After having changed all my certificates because of SHA-1 becoming deprecated, I thought I’d go one step further: I heard Google is thinking of lowering the rank of sites that are not available over HTTPS, and let’s face it I can’t expect my root CA to be accepted by browsers. Time to install Let’s Encrypt!

On Debian a simple apt-get install certbot is enough, maybe along with python-certbot-apache if you have a simple setup. In my case Apache is hidden behind sslh (which sorts between HTTPS, ssh, xmpp and a few other things) and Certbot’s Apache module uses randomly generated SNI probes so that LetEncrypt’s server can check you actually own domains. So I couldn’t use the Apache module (which is a shame because it really is trivial to use).

[EDIT 12JUN2017: sslh now supports regular expressions on SNI probes, which allows to set up a redirection for Let’s Encrypt’s checks to Apache. So you should now be able to use the Apache module with sslh. I keep using the Webroot method because I have a vague feeling that it’s less intrusive to the Web, but mostly because it works as it is.]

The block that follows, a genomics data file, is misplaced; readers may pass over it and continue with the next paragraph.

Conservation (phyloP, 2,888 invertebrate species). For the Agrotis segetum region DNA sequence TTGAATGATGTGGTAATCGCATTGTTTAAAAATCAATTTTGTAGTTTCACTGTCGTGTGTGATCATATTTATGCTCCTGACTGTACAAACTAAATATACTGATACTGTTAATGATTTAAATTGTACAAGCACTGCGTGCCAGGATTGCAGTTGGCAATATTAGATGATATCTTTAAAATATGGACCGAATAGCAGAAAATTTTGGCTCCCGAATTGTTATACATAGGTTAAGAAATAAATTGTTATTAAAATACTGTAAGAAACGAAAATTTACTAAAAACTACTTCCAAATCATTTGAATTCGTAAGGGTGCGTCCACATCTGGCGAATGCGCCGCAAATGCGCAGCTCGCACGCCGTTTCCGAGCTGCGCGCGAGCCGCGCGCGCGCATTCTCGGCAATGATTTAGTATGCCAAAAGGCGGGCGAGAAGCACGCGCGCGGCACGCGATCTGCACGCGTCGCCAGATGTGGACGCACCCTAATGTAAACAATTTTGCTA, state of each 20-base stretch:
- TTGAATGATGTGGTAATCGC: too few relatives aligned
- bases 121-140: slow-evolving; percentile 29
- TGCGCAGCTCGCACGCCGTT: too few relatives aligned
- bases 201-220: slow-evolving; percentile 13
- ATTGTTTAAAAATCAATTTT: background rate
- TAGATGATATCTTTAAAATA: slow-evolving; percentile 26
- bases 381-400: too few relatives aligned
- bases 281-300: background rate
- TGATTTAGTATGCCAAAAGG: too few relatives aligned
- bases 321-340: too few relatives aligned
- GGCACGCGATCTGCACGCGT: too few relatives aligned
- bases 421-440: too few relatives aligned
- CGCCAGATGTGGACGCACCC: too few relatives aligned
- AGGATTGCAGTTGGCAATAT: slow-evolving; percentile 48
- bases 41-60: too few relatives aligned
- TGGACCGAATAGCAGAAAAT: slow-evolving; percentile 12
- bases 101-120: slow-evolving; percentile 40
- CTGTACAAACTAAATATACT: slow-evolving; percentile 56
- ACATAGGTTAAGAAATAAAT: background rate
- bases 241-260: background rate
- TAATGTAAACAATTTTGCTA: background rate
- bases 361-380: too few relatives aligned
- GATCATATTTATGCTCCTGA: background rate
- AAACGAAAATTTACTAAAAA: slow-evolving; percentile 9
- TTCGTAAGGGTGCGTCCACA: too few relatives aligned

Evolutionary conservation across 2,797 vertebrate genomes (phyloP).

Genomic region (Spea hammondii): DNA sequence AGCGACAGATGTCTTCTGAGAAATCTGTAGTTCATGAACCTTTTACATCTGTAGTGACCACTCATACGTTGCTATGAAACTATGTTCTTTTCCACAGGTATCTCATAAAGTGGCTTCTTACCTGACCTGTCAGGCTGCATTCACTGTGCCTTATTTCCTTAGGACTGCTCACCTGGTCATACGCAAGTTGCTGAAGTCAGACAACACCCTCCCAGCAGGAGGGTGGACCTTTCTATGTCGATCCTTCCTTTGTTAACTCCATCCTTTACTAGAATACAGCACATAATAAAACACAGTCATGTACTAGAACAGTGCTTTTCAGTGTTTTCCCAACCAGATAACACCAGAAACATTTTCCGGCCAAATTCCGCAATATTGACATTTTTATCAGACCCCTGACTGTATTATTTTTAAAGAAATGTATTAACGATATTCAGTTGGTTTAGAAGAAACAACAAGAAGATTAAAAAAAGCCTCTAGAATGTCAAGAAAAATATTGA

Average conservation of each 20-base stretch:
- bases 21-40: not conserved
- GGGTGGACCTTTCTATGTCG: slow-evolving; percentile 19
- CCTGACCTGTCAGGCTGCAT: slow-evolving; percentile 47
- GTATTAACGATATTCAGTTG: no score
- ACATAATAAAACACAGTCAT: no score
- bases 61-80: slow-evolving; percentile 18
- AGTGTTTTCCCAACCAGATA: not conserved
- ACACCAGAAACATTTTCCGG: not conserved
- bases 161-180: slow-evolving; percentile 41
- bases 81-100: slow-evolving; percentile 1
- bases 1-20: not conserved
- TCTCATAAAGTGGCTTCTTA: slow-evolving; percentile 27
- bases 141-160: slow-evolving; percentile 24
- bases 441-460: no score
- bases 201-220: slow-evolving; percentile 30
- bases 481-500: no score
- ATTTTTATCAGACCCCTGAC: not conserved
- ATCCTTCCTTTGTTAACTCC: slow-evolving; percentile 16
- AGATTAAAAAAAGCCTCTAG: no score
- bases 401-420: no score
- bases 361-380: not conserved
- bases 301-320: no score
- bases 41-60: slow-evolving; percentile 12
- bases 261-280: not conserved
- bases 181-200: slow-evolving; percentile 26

Instead I used the Webroot module which creates files in the Web space of each domain to let LetEncrypt’s server find its challengs. That’s actually still pretty easy:

certbot certonly --webroot -w /var/www/yr -d -d

And just repeat for each domain.

Certbot in Debian comes with a cron in /etc/cron.d/certbot which should renew the certificates every few months, so I’ll have to check this actually works. For one, I’m not sure Apache will be restarted to pick up the changes (I think it won’t).